teaberryblue: (Default)

It’s raining, after a day where we “pastured” the chickens (read: let them roam around the yard), and I fooled around making contest entries for [info]hogwarts_elite most of the day.

I had fun working this blog post for work (about an exciting thing coming to our subscription service) along with Clare, who wrote the text for it, and who is awesome. (I took the photos and did the photoshopping).

I’ve had bad allergies this week, which means I’ve been drinking a lot of Coke, which I would prefer not to do, but helps immensely. I’ve also found that gin seems to help a lot, moreso than other liquors.

Right now, I’m drinking a cocktail from my great-grandfather’s book, circa 1935, called a “Boulevard.” It’s gin, red and white vermouth, a dash of grapefruit juice, and I added some bitters (Cocktail Kingdom Wormwood and Urban Moonshine Citrus). If you look a “Boulevard” up online, you’ll find many, many cocktails by this name, which is always interesting. For example, Difford’s and almost every other cocktail repository on the internet has a Manhattan-like whiskey drink, while Cocktail DB has a slightly similar gin and orange juice recipe. This is one of the things I love so much about using recipes from the 1930s.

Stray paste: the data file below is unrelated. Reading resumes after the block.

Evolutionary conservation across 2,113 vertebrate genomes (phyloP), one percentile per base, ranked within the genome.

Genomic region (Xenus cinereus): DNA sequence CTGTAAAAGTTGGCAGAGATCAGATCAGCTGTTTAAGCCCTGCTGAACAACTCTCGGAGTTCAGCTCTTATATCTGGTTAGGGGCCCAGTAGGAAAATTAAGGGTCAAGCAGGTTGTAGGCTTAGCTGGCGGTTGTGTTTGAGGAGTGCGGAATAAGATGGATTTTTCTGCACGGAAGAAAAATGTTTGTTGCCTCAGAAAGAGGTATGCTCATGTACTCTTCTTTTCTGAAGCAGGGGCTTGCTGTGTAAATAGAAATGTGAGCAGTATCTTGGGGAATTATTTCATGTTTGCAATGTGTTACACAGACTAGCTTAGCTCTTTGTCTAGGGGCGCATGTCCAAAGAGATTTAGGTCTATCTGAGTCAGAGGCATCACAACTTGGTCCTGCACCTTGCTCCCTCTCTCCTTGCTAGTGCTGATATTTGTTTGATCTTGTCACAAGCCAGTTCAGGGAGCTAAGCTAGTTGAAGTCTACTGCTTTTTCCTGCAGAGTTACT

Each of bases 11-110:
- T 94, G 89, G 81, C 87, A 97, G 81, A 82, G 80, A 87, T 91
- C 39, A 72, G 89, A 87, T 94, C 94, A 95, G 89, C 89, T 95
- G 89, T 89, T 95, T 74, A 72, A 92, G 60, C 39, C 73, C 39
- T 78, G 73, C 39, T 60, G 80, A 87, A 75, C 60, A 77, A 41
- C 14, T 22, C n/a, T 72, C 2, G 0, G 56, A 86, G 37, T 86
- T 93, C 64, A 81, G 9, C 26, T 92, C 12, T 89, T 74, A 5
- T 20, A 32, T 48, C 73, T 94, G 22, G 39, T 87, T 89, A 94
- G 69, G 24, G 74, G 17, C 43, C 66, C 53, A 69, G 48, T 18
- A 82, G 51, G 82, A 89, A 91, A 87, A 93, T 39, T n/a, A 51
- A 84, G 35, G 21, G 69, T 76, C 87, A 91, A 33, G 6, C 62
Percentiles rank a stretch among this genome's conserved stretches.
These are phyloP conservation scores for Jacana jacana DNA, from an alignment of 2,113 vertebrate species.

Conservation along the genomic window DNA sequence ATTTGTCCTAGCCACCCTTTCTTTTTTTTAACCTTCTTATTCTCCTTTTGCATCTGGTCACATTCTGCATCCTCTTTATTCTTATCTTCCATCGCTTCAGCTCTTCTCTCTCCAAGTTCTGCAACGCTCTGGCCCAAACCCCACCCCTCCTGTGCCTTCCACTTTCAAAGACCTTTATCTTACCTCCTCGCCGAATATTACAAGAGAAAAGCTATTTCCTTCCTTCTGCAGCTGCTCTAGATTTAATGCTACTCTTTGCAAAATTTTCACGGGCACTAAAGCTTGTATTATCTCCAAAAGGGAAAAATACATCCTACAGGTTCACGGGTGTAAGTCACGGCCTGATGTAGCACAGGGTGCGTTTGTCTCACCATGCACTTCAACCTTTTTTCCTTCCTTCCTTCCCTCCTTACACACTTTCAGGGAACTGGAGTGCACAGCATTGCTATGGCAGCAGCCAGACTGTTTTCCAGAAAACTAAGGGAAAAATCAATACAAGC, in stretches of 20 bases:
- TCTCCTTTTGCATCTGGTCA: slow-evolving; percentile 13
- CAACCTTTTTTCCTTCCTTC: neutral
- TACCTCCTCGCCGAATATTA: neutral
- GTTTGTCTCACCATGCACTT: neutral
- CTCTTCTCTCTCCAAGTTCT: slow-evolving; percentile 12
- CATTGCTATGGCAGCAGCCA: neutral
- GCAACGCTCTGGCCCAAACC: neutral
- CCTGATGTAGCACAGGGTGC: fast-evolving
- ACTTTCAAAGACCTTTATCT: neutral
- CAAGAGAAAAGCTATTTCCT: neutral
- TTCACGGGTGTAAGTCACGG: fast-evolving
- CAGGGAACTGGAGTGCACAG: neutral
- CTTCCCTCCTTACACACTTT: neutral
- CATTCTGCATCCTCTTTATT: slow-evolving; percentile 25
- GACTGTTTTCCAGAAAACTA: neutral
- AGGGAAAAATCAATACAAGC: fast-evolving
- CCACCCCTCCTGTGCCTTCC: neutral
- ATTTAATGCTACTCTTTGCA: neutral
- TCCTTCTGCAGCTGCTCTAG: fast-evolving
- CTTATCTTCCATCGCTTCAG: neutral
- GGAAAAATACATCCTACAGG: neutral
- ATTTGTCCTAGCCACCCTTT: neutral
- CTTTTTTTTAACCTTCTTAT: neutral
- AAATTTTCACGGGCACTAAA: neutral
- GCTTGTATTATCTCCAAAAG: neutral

I also made tarragon-lavender marshmallows last week that were absolutely stunning. I love making marshmallows and it’s so incredibly easy– it takes less than an hour. I really wonder how many people would make marshmallows if they knew how simple it was. Oddly, I keep hearing things about there being a “marshmallow craze” right now, but to be honest, I haven’t actually seen homemade marshmallows anywhere I go, so I’m a little perplexed. I’d love to try other people’s marshmallows, but I suspect this craze is more in theory than in practice.

I’ve been very busy, socially. I keep getting to a week and not having a single evening free. And sometimes I have to miss something or choose between things. I’m not used to this!!! I like it but sometimes I want to sit at home and just make myself a cocktail and watch TV. I’ve actually had to consciously cut back on my TV watching and choose shows not to watch for the first time in my life. I decided to put off watching Person of Interest. I enjoy it, but it’s not as engaging as several of the other new shows this year– Alcatraz, which I hear is getting cancelled (too bad), Touch, and Awake. It just seems like in spite of the science fiction aspect, it’s much more of a typical police procedural, and while I love Michael Emerson and want to watch everything he does, I’m just not as engaged as I am with the other shows. Plus, it sounds like PoI is getting picked up for another season, so I will wait and see if it fits in better next year after the new-show-culling…and some shows I already have on my docket will be gone next year, like House.